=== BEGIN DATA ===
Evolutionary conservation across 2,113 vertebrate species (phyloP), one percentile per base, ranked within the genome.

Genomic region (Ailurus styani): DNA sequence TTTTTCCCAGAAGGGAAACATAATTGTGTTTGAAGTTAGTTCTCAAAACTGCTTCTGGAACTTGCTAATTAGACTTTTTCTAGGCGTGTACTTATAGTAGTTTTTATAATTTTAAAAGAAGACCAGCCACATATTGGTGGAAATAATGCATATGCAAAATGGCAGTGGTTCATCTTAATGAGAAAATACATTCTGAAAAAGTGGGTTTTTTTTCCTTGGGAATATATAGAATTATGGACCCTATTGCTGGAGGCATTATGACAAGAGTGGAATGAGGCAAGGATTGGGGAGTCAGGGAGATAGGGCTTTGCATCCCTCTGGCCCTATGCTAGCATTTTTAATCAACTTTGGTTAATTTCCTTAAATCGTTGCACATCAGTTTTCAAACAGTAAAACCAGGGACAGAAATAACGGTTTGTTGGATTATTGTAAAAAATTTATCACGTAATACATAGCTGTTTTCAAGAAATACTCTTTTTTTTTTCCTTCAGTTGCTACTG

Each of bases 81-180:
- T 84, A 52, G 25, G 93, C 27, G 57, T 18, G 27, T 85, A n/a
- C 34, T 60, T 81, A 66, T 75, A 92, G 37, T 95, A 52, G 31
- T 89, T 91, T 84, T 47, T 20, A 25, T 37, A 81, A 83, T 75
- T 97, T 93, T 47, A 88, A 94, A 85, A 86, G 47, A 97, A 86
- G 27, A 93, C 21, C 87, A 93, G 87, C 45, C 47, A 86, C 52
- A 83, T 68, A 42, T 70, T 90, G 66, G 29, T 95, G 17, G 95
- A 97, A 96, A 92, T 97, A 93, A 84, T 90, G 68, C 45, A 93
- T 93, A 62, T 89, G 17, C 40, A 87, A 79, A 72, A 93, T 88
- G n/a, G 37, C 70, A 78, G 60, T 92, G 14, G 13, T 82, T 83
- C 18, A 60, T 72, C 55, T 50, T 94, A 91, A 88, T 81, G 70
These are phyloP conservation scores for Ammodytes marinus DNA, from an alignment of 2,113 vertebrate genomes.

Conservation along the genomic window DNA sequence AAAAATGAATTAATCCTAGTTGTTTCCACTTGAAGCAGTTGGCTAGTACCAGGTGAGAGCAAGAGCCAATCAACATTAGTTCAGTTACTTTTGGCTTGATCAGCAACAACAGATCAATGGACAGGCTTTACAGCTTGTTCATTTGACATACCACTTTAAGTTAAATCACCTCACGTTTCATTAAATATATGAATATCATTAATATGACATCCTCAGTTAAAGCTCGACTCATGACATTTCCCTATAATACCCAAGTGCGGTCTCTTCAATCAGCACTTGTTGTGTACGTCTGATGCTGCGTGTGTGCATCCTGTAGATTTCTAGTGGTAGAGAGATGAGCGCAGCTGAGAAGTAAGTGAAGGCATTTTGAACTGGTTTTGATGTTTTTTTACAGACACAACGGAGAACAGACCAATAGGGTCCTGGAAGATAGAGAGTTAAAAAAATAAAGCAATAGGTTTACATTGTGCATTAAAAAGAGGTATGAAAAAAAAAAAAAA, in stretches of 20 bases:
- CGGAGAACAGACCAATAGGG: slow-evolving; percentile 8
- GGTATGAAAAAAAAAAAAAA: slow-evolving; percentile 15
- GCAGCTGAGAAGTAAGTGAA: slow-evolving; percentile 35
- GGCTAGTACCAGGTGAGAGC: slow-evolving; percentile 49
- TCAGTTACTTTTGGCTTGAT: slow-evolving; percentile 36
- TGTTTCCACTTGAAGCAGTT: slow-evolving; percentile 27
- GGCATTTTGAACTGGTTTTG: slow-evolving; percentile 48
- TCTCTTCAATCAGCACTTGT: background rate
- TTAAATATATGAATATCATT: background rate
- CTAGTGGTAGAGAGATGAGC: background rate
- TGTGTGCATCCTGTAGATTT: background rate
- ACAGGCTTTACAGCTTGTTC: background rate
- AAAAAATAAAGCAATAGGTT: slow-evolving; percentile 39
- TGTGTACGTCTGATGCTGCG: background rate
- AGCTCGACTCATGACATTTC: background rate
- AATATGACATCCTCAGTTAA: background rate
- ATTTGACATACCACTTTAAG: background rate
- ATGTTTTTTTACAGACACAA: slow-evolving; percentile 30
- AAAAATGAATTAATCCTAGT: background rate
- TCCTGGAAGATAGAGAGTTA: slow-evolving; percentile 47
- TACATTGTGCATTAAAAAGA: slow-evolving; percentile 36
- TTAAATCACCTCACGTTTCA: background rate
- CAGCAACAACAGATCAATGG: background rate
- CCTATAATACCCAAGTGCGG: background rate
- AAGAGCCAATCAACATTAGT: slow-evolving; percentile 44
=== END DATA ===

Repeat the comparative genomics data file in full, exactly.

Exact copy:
Evolutionary conservation across 2,113 vertebrate species (phyloP), one percentile per base, ranked within the genome.

Genomic region (Ailurus styani): DNA sequence TTTTTCCCAGAAGGGAAACATAATTGTGTTTGAAGTTAGTTCTCAAAACTGCTTCTGGAACTTGCTAATTAGACTTTTTCTAGGCGTGTACTTATAGTAGTTTTTATAATTTTAAAAGAAGACCAGCCACATATTGGTGGAAATAATGCATATGCAAAATGGCAGTGGTTCATCTTAATGAGAAAATACATTCTGAAAAAGTGGGTTTTTTTTCCTTGGGAATATATAGAATTATGGACCCTATTGCTGGAGGCATTATGACAAGAGTGGAATGAGGCAAGGATTGGGGAGTCAGGGAGATAGGGCTTTGCATCCCTCTGGCCCTATGCTAGCATTTTTAATCAACTTTGGTTAATTTCCTTAAATCGTTGCACATCAGTTTTCAAACAGTAAAACCAGGGACAGAAATAACGGTTTGTTGGATTATTGTAAAAAATTTATCACGTAATACATAGCTGTTTTCAAGAAATACTCTTTTTTTTTTCCTTCAGTTGCTACTG

Each of bases 81-180:
- T 84, A 52, G 25, G 93, C 27, G 57, T 18, G 27, T 85, A n/a
- C 34, T 60, T 81, A 66, T 75, A 92, G 37, T 95, A 52, G 31
- T 89, T 91, T 84, T 47, T 20, A 25, T 37, A 81, A 83, T 75
- T 97, T 93, T 47, A 88, A 94, A 85, A 86, G 47, A 97, A 86
- G 27, A 93, C 21, C 87, A 93, G 87, C 45, C 47, A 86, C 52
- A 83, T 68, A 42, T 70, T 90, G 66, G 29, T 95, G 17, G 95
- A 97, A 96, A 92, T 97, A 93, A 84, T 90, G 68, C 45, A 93
- T 93, A 62, T 89, G 17, C 40, A 87, A 79, A 72, A 93, T 88
- G n/a, G 37, C 70, A 78, G 60, T 92, G 14, G 13, T 82, T 83
- C 18, A 60, T 72, C 55, T 50, T 94, A 91, A 88, T 81, G 70
These are phyloP conservation scores for Ammodytes marinus DNA, from an alignment of 2,113 vertebrate genomes.

Conservation along the genomic window DNA sequence AAAAATGAATTAATCCTAGTTGTTTCCACTTGAAGCAGTTGGCTAGTACCAGGTGAGAGCAAGAGCCAATCAACATTAGTTCAGTTACTTTTGGCTTGATCAGCAACAACAGATCAATGGACAGGCTTTACAGCTTGTTCATTTGACATACCACTTTAAGTTAAATCACCTCACGTTTCATTAAATATATGAATATCATTAATATGACATCCTCAGTTAAAGCTCGACTCATGACATTTCCCTATAATACCCAAGTGCGGTCTCTTCAATCAGCACTTGTTGTGTACGTCTGATGCTGCGTGTGTGCATCCTGTAGATTTCTAGTGGTAGAGAGATGAGCGCAGCTGAGAAGTAAGTGAAGGCATTTTGAACTGGTTTTGATGTTTTTTTACAGACACAACGGAGAACAGACCAATAGGGTCCTGGAAGATAGAGAGTTAAAAAAATAAAGCAATAGGTTTACATTGTGCATTAAAAAGAGGTATGAAAAAAAAAAAAAA, in stretches of 20 bases:
- CGGAGAACAGACCAATAGGG: slow-evolving; percentile 8
- GGTATGAAAAAAAAAAAAAA: slow-evolving; percentile 15
- GCAGCTGAGAAGTAAGTGAA: slow-evolving; percentile 35
- GGCTAGTACCAGGTGAGAGC: slow-evolving; percentile 49
- TCAGTTACTTTTGGCTTGAT: slow-evolving; percentile 36
- TGTTTCCACTTGAAGCAGTT: slow-evolving; percentile 27
- GGCATTTTGAACTGGTTTTG: slow-evolving; percentile 48
- TCTCTTCAATCAGCACTTGT: background rate
- TTAAATATATGAATATCATT: background rate
- CTAGTGGTAGAGAGATGAGC: background rate
- TGTGTGCATCCTGTAGATTT: background rate
- ACAGGCTTTACAGCTTGTTC: background rate
- AAAAAATAAAGCAATAGGTT: slow-evolving; percentile 39
- TGTGTACGTCTGATGCTGCG: background rate
- AGCTCGACTCATGACATTTC: background rate
- AATATGACATCCTCAGTTAA: background rate
- ATTTGACATACCACTTTAAG: background rate
- ATGTTTTTTTACAGACACAA: slow-evolving; percentile 30
- AAAAATGAATTAATCCTAGT: background rate
- TCCTGGAAGATAGAGAGTTA: slow-evolving; percentile 47
- TACATTGTGCATTAAAAAGA: slow-evolving; percentile 36
- TTAAATCACCTCACGTTTCA: background rate
- CAGCAACAACAGATCAATGG: background rate
- CCTATAATACCCAAGTGCGG: background rate
- AAGAGCCAATCAACATTAGT: slow-evolving; percentile 44